It’s only been twelve chapters in the book of Numbers, but it’s been close to thirty-eight years the children of Israel have been serving their sentence – one generation dying and the rest of the people wandering…all those years (Deuteronomy 2:14). When we add up the time traveling and the time spent at Mt. Sinai it’s now nearing forty years and it’s time to Number the people once again.
Numbers 26:2 (NKJV) “Take a census of all the congregation of the children of Israel from twenty years old and above, by their fathers’ houses, all who are able to go to war in Israel.”
Amazingly the children of Israel’s numbers haven’t changed too much – God has sustained them in the wilderness all these years!
|Tribe||First Numbering||Second Numbering|
Keep in mind, this number doesn’t include the ladies, all the children below twenty years of age, the elderly who were not able to go to war and the entire tribe of Levi who in the first census totaled 22,000 (Numbers 3:39). For that reason I’ve always estimated the total population of Israel to be anywhere from two to three million people.
Warren Wiersbe, “The taking of the second census was a sign that the nation’s wanderings were soon to end. Note the people in this list who are given special attention: Dathan and Abiram, who rebelled against the Lord (Numbers 26:9–11); Nadab and Abihu, who defied the Lord (Numbers 26:61); and Joshua and Caleb, who believed the Lord (Numbers 26:65).”
Halley’s Bible Handbook, “Wilderness life must have been hard. Of the more than 600,000 males above the age of 20 that were included in the first census (chap. 1), only two survived. The younger generation, hardened by the desert, were a different class of men from what their fathers had been as slaves freshly freed from a hard but predictable life, from the “flesh pots” (kjv; niv “pots of meat,” Exodus 16:3) of Egypt.”
While Jesus is being dedicated, it just so happens that the prophetess Anna was there at that time (don’t you just love those “Divine Appointments?). Anna definitely fits the description of a godly widow in 1 Timothy 5:5, her husband had died at an early age, and after that, her husband was her Maker (Isaiah 54:5). She served God by time spent at the Temple praying and fasting, day and night; when she saw Jesus, she had that insight, she knew who He was and gave thanks to God, spreading the word that the Redeemer had arrived.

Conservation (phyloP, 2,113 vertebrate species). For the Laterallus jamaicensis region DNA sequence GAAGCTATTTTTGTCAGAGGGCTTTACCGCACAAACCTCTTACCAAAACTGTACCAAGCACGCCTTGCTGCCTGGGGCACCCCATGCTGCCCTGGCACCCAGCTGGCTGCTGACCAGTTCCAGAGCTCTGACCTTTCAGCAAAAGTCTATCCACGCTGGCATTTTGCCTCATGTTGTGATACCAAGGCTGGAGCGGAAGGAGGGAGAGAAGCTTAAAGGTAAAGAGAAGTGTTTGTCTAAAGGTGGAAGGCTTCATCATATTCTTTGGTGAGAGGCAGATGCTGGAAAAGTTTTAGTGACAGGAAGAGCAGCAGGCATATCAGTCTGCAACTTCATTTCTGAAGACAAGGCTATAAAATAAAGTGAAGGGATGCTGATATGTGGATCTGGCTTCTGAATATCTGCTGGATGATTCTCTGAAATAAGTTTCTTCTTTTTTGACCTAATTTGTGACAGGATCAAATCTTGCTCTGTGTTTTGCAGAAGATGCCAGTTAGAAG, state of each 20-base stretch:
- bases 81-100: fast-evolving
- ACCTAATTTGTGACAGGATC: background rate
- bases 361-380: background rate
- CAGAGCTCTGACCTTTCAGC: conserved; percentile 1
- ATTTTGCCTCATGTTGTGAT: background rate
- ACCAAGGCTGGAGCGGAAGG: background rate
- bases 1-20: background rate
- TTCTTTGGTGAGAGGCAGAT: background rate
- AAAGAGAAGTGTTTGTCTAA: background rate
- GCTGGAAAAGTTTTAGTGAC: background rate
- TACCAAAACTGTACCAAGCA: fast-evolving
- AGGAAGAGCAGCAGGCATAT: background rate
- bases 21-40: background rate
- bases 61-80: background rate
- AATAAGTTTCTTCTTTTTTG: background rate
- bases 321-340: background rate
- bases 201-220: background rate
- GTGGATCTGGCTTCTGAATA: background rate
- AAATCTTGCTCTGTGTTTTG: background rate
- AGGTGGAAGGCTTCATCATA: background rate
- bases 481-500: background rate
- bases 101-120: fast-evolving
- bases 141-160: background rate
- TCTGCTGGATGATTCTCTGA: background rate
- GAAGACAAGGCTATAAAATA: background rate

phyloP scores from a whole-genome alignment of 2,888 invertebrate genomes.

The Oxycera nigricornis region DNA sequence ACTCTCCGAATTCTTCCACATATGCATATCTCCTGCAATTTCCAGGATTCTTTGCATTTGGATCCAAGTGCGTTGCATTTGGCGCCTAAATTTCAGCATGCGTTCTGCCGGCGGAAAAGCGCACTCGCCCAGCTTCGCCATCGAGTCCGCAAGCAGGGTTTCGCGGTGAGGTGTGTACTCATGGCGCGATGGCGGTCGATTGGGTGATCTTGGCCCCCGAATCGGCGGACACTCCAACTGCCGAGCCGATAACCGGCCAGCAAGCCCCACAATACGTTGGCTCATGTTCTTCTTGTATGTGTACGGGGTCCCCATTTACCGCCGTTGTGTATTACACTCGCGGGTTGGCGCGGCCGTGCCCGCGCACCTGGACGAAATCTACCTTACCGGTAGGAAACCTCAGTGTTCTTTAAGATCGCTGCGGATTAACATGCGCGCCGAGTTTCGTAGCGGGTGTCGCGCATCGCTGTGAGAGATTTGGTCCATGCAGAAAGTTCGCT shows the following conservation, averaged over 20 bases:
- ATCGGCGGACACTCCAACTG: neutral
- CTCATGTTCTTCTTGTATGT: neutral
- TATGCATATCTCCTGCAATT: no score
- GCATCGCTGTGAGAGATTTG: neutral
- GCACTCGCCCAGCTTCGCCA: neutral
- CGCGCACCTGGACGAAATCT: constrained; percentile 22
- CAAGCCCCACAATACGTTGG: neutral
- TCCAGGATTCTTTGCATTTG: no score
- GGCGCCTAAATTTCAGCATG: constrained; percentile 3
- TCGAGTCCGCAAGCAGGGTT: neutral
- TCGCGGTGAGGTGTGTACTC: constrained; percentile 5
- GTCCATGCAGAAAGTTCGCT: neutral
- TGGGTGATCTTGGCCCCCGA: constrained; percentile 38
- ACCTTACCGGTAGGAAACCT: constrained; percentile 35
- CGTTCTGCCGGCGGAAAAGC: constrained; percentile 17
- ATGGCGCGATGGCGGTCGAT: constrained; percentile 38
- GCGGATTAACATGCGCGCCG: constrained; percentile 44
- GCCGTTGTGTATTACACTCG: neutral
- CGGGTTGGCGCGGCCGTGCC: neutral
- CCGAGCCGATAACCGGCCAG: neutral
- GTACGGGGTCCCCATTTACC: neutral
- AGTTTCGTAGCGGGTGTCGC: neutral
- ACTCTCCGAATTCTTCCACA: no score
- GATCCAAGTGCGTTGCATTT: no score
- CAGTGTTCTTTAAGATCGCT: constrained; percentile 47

We don’t have many details on Jesus growing up other than the fact that He was raised in Nazareth (a tough town) and what we read in:
Luke 2:40 (NKJV) “And the Child grew and became strong in spirit, filled with wisdom; and the grace of God was upon Him.”
In Luke 2:42 we fast forward to Jesus at the age of twelve, when He’s in the temple now cognizant of His calling, equipping Himself with the Word, asking and answering questions. I have no doubt that his parents were the best, but it’s funny how they left Him behind after that year’s Passover Feast in Jerusalem. This would be the last time we read of Jesus’ biological father (Luke 2:48) most teachers believe Joseph died soon after. This would lay the burden upon Jesus for the next 18 years as the man of the house, the Son of the carpenter (Matthew 13:55). But He was also the Son of God and His heavenly Father had another work for Him to do. He would spend close to two decades preparing for His other “business” to start (Luke 2:49; 3:23).
The background to this Psalm is 2 Samuel 8 when the war wasn’t going well. God went on to give Israel the victory, but it wasn’t easy.
David felt as if God had cast them off, and broken them down, that God was displeased with them; he says something interesting in:
Psalm 60:3 (NKJV) “You have shown Your people hard things; You have made us drink the wine of confusion.”
Yes, it’s true, God does allow us to go through hard times, there will be many times when we don’t understand, but God is NOT the author of confusion for His people (1 Corinthians 14:33). David was mistaken about that.
When we find ourselves in those trying times, may we keep praying as David did in this Psalm, standing on God’s promises (Psalm 60:6) and remembering God’s track record.
Who will give us the victory? Only God. He alone is the source of our strength, the heart of our help.
Psalm 60:11–12 (NKJV) “Give us help from trouble, for the help of man is useless. 12 Through God we will do valiantly, for it is He who shall tread down our enemies.”
It has to be God – are we seeking Him? Seriously? Honestly?
If so, wow, what victory we will experience! To be “valiant” is to have courage and to persevere, especially in difficult circumstances. Therefore, to act valiantly is to show courage and perseverance. A basketball player with a sore ankle who helps win the game has played valiantly. A war hero served his country valiantly. This word “valiant” has to do with strength of character and fortitude. Acting valiantly is difficult, which is why our friends admire it and our foes despise it, it’s by this type of God given valor our foes are defeated.
Spurgeon, “We will not be ashamed of our colours, afraid of our foes, or fearful of our cause. The Lord is with us, omnipotence sustains us, and we will not hesitate, we dare not be cowards.”
In all honesty most credit is bad, and cosigning (surety) is usually worse.
Here the suffering is promised when cosigning for a stranger, someone you don’t really know. I need to say this that in the world we live in, there may be a time when you help your children out, or someone very, very close, but be so careful, for there are many warnings against cosigning in the Proverbs, and our Father knows best.
If you have any questions or comments on today’s reading, or you’d like to share something the Lord showed you, feel free to leave a reply below. I’d love to hear from you as we grow forward in 2021.